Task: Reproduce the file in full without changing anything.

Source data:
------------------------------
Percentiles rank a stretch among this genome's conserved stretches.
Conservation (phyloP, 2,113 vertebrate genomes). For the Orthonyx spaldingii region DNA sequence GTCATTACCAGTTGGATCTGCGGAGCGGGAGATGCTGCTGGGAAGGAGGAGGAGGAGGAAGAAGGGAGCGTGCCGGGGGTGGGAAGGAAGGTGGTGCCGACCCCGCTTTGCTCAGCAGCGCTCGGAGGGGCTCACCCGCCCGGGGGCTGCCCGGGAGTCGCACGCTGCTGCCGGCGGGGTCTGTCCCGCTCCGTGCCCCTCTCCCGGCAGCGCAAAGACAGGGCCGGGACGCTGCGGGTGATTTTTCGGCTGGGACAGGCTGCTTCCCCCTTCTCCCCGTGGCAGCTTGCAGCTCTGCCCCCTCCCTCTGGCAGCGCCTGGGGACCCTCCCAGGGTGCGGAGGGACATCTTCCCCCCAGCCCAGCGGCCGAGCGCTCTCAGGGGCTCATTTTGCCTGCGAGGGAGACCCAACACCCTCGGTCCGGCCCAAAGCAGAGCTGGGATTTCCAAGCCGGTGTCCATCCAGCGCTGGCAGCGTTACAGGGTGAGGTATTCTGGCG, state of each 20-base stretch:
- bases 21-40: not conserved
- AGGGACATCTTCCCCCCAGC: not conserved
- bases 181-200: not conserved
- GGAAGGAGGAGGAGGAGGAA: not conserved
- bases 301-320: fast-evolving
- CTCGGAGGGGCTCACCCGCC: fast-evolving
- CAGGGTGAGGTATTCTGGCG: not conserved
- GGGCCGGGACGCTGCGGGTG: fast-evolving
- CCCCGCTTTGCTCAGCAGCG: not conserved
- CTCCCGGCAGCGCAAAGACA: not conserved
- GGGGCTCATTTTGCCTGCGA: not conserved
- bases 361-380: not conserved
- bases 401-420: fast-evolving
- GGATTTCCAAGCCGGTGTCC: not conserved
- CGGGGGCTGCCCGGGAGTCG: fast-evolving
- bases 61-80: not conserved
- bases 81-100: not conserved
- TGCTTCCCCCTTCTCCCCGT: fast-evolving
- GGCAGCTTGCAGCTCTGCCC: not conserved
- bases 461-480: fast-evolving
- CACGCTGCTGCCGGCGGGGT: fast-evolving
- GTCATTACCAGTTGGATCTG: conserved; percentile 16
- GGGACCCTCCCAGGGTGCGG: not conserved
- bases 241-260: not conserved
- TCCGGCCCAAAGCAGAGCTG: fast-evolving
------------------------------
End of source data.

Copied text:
Percentiles rank a stretch among this genome's conserved stretches.
Conservation (phyloP, 2,113 vertebrate genomes). For the Orthonyx spaldingii region DNA sequence GTCATTACCAGTTGGATCTGCGGAGCGGGAGATGCTGCTGGGAAGGAGGAGGAGGAGGAAGAAGGGAGCGTGCCGGGGGTGGGAAGGAAGGTGGTGCCGACCCCGCTTTGCTCAGCAGCGCTCGGAGGGGCTCACCCGCCCGGGGGCTGCCCGGGAGTCGCACGCTGCTGCCGGCGGGGTCTGTCCCGCTCCGTGCCCCTCTCCCGGCAGCGCAAAGACAGGGCCGGGACGCTGCGGGTGATTTTTCGGCTGGGACAGGCTGCTTCCCCCTTCTCCCCGTGGCAGCTTGCAGCTCTGCCCCCTCCCTCTGGCAGCGCCTGGGGACCCTCCCAGGGTGCGGAGGGACATCTTCCCCCCAGCCCAGCGGCCGAGCGCTCTCAGGGGCTCATTTTGCCTGCGAGGGAGACCCAACACCCTCGGTCCGGCCCAAAGCAGAGCTGGGATTTCCAAGCCGGTGTCCATCCAGCGCTGGCAGCGTTACAGGGTGAGGTATTCTGGCG, state of each 20-base stretch:
- bases 21-40: not conserved
- AGGGACATCTTCCCCCCAGC: not conserved
- bases 181-200: not conserved
- GGAAGGAGGAGGAGGAGGAA: not conserved
- bases 301-320: fast-evolving
- CTCGGAGGGGCTCACCCGCC: fast-evolving
- CAGGGTGAGGTATTCTGGCG: not conserved
- GGGCCGGGACGCTGCGGGTG: fast-evolving
- CCCCGCTTTGCTCAGCAGCG: not conserved
- CTCCCGGCAGCGCAAAGACA: not conserved
- GGGGCTCATTTTGCCTGCGA: not conserved
- bases 361-380: not conserved
- bases 401-420: fast-evolving
- GGATTTCCAAGCCGGTGTCC: not conserved
- CGGGGGCTGCCCGGGAGTCG: fast-evolving
- bases 61-80: not conserved
- bases 81-100: not conserved
- TGCTTCCCCCTTCTCCCCGT: fast-evolving
- GGCAGCTTGCAGCTCTGCCC: not conserved
- bases 461-480: fast-evolving
- CACGCTGCTGCCGGCGGGGT: fast-evolving
- GTCATTACCAGTTGGATCTG: conserved; percentile 16
- GGGACCCTCCCAGGGTGCGG: not conserved
- bases 241-260: not conserved
- TCCGGCCCAAAGCAGAGCTG: fast-evolving